Nigerian women psyched up on how to dominate 2019 election ballots, voting

Nigerian women are leaving no stone unturned in order to ensure that they are prominent in the forthcoming general elections in 2019.

The gender equality bill and the 35 per cent affirmation policy are proving hard nuts to crack but taking over the polls next year should not be difficult with cooperation and determination, they argue.

The psyching up came on Thursday at an event organised by Women’s Research and Documentation Centre (WORDOC) to commemorate the International Women’s Day on March 8

According to the coordinator of WORDOC, Dr. Sharon Omotoso, the event tagged, “Pragmatic Inclusion in the Press for Progress”, was in line with WORDOC’s focus on research, enlightenment and dissemination of information of benefit to women and policy makers. She said it was organised with a special focus on getting more women into politics, especially in the 2019 general elections.

The event, which held at the Lady Bank Anthony hall, Institute of  African Studies, University of Ibadan had notable female politicians as well as women activists and academics in attendance. They include: Hon. Mulikat Adeola-Akande, former Majority Leader of the House of Representatives; Princess Olabisi Sangodoyin, President Women Association of Leadership and Governance; Barr. Aderonke Adedayo, former Special Adviser to Governor Abiola Ajimobi on Due Process; Mrs Tayo Agunbiade, media consultant; Miss Mary William and Prof. Olufunmilayo Oloruntimehin, the first African female professor of criminology.

The only man in the panel was Dr. Morohunkola Thomas, Executive Assistant to Oyo State Governor, Abiola Ajimobi, on Political Matters. He delivered the keynote address.

In his address, he stated that a lot of women participate in politics but do so as jesters and singers for the men during campaign. He also regretted that some of the women even work against their fellow women. He encouraged women not to be afraid of what people say about politics.

“Don’t be afraid. The days of guns and cutlasses in politics are gone. We play intellectual politics now. The women you see on this table are in politics, nothing has happened to them. You need to come in and encourage more women because for Nigeria to develop, women must play their part” he said.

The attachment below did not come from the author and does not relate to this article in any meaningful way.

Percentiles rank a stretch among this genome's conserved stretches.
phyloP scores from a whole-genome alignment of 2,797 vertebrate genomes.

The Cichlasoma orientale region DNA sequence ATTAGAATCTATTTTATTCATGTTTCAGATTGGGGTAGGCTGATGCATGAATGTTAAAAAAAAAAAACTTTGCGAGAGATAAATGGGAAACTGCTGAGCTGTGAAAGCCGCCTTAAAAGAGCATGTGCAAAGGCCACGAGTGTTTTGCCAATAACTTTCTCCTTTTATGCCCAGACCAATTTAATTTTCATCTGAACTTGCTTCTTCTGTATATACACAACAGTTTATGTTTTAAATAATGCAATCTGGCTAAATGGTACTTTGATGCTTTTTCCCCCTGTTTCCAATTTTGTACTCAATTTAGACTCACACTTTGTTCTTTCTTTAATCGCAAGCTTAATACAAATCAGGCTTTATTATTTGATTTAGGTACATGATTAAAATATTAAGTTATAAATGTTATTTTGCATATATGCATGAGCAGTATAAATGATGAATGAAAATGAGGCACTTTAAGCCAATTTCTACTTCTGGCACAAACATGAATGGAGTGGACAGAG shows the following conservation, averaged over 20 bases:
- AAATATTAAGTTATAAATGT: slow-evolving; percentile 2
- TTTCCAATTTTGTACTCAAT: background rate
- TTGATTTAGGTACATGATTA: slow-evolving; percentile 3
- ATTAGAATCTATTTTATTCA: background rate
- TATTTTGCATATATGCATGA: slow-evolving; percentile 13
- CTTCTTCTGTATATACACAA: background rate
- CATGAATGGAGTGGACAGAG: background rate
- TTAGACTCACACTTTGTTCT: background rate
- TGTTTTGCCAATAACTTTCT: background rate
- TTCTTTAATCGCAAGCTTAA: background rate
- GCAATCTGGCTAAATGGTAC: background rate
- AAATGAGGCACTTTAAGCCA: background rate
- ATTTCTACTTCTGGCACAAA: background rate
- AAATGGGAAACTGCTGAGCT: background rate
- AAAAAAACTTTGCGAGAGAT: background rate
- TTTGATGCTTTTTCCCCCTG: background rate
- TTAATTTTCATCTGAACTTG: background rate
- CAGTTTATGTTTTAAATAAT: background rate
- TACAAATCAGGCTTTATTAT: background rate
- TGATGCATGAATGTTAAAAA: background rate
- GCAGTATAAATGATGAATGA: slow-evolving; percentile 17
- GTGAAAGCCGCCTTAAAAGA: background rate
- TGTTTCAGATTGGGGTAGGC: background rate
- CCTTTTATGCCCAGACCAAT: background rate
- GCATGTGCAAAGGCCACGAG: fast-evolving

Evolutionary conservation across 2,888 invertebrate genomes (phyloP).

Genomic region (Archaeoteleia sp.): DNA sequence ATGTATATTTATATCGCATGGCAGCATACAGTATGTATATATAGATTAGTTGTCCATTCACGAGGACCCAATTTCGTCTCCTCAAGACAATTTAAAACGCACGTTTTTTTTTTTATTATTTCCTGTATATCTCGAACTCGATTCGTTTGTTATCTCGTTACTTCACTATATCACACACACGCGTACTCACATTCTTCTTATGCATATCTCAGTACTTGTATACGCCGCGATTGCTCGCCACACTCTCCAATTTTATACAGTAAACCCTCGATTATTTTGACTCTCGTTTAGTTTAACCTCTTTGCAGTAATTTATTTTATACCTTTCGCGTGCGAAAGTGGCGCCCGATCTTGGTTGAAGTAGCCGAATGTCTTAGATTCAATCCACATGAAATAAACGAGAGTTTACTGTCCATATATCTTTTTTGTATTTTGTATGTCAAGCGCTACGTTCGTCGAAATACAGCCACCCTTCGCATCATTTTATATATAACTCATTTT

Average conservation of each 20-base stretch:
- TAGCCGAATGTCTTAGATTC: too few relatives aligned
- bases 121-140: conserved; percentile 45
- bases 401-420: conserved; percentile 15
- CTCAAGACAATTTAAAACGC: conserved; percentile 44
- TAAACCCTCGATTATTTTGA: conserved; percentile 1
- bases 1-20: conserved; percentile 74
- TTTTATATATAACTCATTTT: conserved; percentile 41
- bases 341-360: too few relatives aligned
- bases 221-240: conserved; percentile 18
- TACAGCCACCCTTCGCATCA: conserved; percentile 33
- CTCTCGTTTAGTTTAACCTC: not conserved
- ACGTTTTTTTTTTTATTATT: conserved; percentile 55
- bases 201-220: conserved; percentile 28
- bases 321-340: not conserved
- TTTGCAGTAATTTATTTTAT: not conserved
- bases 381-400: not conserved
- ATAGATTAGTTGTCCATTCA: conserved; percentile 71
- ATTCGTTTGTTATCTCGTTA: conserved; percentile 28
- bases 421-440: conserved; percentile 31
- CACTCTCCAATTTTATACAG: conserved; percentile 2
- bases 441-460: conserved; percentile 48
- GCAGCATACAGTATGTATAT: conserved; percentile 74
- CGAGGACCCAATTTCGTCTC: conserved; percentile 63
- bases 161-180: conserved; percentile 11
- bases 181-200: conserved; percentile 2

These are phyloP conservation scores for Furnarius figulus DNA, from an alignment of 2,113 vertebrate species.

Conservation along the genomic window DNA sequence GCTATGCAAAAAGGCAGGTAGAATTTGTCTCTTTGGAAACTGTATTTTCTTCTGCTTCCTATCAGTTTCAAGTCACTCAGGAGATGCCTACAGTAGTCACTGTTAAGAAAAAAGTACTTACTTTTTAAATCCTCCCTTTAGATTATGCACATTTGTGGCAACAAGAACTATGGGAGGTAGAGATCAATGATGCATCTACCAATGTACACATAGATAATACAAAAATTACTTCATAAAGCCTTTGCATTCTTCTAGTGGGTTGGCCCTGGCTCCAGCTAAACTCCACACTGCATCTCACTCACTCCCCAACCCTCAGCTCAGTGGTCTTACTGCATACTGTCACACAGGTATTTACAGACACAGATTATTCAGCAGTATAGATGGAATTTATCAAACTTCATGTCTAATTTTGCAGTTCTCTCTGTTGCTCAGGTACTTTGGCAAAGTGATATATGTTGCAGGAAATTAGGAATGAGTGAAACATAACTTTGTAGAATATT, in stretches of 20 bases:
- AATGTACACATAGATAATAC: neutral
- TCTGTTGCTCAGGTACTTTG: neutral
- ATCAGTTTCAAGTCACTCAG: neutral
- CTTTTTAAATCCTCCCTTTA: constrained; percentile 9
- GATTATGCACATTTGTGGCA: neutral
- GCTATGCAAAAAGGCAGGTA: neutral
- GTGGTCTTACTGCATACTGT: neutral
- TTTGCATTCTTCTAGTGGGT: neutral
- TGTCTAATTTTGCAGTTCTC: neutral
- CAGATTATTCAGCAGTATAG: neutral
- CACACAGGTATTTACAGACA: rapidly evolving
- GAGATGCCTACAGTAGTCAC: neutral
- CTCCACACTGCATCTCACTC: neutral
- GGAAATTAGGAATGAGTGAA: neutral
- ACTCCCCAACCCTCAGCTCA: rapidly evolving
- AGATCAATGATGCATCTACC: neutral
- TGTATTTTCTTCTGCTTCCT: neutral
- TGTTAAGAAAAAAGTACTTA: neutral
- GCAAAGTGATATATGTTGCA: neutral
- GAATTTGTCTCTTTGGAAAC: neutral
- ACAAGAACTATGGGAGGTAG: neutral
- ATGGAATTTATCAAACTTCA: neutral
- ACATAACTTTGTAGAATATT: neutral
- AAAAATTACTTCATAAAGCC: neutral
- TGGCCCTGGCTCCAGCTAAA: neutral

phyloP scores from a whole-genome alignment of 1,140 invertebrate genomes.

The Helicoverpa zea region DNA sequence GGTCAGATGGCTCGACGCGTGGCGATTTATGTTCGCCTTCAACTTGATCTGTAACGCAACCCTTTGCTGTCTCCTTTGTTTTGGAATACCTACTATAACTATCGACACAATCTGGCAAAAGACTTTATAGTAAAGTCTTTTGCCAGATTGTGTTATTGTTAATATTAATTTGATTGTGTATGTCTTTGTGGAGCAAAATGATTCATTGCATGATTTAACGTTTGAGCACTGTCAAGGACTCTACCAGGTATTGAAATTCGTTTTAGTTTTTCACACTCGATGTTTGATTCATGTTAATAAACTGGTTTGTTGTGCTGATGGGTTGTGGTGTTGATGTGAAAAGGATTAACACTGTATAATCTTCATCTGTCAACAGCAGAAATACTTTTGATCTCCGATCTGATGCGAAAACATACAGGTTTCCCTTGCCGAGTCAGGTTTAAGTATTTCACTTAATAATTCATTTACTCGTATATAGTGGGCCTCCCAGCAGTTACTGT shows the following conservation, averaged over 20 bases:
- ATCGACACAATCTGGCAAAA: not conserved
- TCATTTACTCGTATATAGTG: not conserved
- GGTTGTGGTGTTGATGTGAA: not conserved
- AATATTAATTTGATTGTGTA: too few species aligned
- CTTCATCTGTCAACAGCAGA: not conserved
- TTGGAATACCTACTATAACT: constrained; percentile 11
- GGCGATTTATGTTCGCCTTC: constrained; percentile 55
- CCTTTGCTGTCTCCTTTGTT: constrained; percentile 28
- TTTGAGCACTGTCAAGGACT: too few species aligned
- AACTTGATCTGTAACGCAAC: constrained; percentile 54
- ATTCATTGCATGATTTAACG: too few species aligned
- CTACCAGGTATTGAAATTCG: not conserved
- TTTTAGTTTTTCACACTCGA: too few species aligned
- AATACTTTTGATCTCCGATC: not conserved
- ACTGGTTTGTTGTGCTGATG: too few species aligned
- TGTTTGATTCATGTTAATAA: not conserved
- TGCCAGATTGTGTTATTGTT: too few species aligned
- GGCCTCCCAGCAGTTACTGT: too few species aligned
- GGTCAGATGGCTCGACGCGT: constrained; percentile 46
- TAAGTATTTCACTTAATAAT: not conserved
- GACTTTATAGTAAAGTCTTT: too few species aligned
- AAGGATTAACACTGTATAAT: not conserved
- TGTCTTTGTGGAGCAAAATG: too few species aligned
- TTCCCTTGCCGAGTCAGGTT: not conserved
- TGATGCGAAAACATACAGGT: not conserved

He said the his party in Oyo State was encouraging women to participate in the forthcoming local government elections by making nomination forms free of charge for them. He however regretted that out of 600 people that have expressed intention to contest in the election, only about 10 were women.

Concluding, Thomas advocated that the issue of girl child education be taken more seriously especially in the rural areas. He also said early marriage should be fought hard as it was the beggining of the marginalisation of women and also at the fore-front of other discriminatory traditional and cultural practices against women.

“People should also stop seeing women in politics as prostitutes”, he added, stressing that such negative notions are usually peddled to continue to sideline women.

The female panelists also joined their voices in encouraging their women folk to get into the fray and take over.

Speaking, Prof. Oloruntimehin said women were doing well in other areas including academics and the corporate world but are nowhere to be found in politics were the major decisions that affect everything else are taken. She said that apart from contesting, women should also take the issue of coming out to vote for women as part of participation in politics.

Below are some actionable points made by the women panelists to encourage women.

  • Political meetings don’t necessarily hold in the night. According to Adedayo, “the notion that political meetings only hold in the night is misplaced. There are female doctors, engineers who work day and night. The case is the same dor female politicians. The determination and importance of other professions that keep women out of their homes should also be attached to politics.
  • Do not support political parties that do not put women in the fore-front.
  • Participation is not only contesting, voting for women and encouraging others is the most important.
  • Do not join in campaigns of calumny against women vying for offices. Some rumours and allegations are false and simply being peddled to pull the women back and down.
  • Politics has no age limit. Leading a group of girls as a teenager and being part of decision making is the starting point.
  • Married women worrried about their marriages should reach agreements with their husbands and ensure that the children are old enough to take care of themselves before going into full fledged politics.
  • Don’t allow yourselves or other women to be used for corruption.
  • Don’t forget your roots. Always go back home.

Concluding, Hon. Adeola advised women to seek reforms in the political and electoral system in the country. She also advised women contesting to avoid trivial and abusive campaigns but stick to the serious issues that affect lives of the people they want to represent or lead.

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